So, both teams would tell you that they addressed the need both last year and this year.

Now, will James’ play make them both regret that they had the chance to take him?

We will find out this fall.

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NFL Draft

Will Mark Walton get significant carries for the Bengals?

Ari Russell

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(USA Today - Trevor Ruszkowski)

When the Cincinnati Bengals selected Mark Walton in the fourth round it wasn’t just for the former Miami Hurricane to not compete for playing time. You have to understand before his ankle injury which cut short his 2017 season, Walton was projected to be as high as a second round pick. Obviously the injury hurt his stock, but he still could play a significant role in his rookie season.

That said there is one scout who feels as if Walton is actually overrated (via cintyjungle.com).

MARK WALTON, Miami (5-9 ½, 202, 4.59, Round 4): Third-year junior declared early even though ankle surgery ended his final season after four games. “He should have stayed in school,” one scout said. “He’s not very good. Just kind of a one-speed guy and gets tackled easily. No elusiveness.” Had a big season in 2016 (1,117). Finished with just 395 carries for 1,995 (5.1) and 26 TDs along with 56 receptions for 624.

That said another scout didn’t hold the same view of Walton at all.

“He’s got a PhD of football,” said another scout. “Poor, hungry and determined.” From Miami. “He’s explosive as heck,” a third scout said. “Just little. Big-play ability. Effective out of the backfield. He can cut and slide at full speed and can outrun the angles.”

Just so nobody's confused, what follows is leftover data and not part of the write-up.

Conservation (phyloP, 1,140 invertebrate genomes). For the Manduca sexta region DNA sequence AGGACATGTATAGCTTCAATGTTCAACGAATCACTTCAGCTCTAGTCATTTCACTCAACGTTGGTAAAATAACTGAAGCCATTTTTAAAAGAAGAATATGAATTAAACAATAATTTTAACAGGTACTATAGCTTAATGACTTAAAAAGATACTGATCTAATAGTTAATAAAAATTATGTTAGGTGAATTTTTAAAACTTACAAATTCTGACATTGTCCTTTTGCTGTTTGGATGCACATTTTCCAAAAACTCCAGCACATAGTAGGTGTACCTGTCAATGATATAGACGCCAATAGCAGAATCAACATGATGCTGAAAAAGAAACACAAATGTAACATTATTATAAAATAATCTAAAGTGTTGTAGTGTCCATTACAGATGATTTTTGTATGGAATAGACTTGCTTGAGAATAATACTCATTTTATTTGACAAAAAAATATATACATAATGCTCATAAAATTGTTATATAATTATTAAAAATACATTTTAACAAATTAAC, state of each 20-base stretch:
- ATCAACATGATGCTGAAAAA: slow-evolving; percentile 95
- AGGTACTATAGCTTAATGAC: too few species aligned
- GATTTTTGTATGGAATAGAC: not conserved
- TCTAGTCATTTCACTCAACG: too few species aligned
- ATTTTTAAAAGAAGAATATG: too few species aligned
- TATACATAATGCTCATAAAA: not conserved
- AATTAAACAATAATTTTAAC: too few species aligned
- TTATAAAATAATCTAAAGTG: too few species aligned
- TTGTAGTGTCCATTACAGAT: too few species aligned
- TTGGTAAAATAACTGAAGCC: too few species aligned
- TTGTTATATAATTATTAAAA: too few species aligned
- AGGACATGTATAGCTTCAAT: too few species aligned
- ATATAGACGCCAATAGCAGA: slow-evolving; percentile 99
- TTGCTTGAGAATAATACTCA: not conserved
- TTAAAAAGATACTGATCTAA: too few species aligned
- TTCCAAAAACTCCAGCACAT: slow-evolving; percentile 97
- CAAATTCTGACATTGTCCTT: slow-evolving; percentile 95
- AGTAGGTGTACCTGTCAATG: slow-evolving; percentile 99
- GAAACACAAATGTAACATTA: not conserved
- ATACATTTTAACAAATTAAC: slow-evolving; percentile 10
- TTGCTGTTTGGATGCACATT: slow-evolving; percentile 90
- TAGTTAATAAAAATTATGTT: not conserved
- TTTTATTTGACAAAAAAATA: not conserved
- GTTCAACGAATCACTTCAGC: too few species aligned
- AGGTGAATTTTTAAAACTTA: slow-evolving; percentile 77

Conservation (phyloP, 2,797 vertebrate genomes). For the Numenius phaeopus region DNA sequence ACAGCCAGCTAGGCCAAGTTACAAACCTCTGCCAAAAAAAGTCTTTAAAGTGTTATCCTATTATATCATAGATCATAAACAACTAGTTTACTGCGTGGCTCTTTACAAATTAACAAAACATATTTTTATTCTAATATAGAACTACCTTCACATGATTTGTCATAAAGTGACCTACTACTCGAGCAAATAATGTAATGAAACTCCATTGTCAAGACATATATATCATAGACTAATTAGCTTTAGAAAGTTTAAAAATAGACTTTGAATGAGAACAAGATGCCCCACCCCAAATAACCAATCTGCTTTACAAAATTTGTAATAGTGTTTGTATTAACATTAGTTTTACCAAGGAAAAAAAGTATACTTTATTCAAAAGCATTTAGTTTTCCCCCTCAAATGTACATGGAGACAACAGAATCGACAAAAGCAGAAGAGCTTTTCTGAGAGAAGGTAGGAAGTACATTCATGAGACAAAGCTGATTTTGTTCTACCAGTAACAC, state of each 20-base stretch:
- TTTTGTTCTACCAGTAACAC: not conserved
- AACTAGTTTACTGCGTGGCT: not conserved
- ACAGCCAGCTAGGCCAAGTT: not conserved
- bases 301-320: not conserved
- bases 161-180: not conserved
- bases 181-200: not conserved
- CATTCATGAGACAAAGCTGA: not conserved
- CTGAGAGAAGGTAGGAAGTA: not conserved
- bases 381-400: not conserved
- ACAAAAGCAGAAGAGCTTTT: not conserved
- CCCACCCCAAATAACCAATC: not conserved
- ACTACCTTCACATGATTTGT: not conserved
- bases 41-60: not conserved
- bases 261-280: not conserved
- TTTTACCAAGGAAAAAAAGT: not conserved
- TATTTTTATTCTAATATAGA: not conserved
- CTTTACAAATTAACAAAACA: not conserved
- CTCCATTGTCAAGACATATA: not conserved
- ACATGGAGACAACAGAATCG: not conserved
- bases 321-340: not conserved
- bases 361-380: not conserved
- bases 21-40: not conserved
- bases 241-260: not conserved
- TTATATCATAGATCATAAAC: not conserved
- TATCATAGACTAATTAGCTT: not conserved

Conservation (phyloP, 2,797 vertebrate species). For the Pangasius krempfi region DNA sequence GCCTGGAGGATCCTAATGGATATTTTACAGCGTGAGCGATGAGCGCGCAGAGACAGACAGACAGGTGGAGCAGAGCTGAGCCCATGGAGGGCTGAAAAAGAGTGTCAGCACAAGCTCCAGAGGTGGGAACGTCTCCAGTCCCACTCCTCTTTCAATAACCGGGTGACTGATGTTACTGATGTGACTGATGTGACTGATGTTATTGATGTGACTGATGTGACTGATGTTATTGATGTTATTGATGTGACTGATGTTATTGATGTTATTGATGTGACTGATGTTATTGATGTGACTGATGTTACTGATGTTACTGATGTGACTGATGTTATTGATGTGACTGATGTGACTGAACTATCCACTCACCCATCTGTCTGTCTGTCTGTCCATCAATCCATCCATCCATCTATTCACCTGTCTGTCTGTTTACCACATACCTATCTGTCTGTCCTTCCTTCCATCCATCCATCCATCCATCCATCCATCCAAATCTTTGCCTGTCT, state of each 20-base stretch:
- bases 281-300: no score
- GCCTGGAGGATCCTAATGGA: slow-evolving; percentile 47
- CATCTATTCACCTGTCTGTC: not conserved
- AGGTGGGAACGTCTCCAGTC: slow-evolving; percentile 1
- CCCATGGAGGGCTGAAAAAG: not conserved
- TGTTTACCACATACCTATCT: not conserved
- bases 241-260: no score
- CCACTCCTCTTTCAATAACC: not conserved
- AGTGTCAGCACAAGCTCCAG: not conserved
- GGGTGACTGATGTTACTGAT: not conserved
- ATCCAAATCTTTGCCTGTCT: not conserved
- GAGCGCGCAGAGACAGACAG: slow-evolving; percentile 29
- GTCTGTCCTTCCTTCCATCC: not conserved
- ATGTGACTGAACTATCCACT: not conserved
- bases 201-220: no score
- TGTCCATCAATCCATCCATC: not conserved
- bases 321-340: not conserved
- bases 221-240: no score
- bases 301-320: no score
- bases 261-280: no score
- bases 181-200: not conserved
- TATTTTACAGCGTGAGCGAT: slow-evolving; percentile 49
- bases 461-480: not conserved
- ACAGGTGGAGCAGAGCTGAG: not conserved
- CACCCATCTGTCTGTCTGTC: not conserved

Not sure what tape the first scout watched on Walton, it must have been right after he had his first ankle injury last season, where for a few carries he was a little slow. He did end up with over 200 yards on the ground that day. He’s an explosive player once healthy and can find seems and make the long ball runs.

The Bengals have quite a bit a depth now with Walton at running back. Joe Mixon and Giovani Bernard are already there. Plus there’s Brian Hill and Tra Carson. One thing that makes Walton valuable is his special teams abilities.

He’s capable of receiving kickoffs and punts, plus he’s excellent on coverage of both. The fact that he’s also a reliable receiver in the backfield also gives him a nice advantage as far as earning playing time. Considering his diverse value, Mark Walton will be making some kind of impact his rookie season, provided he remains healthy. Not sure what the heck that one scout was talking about.

Here’s Walton talking about his first day of rookie mini-camp.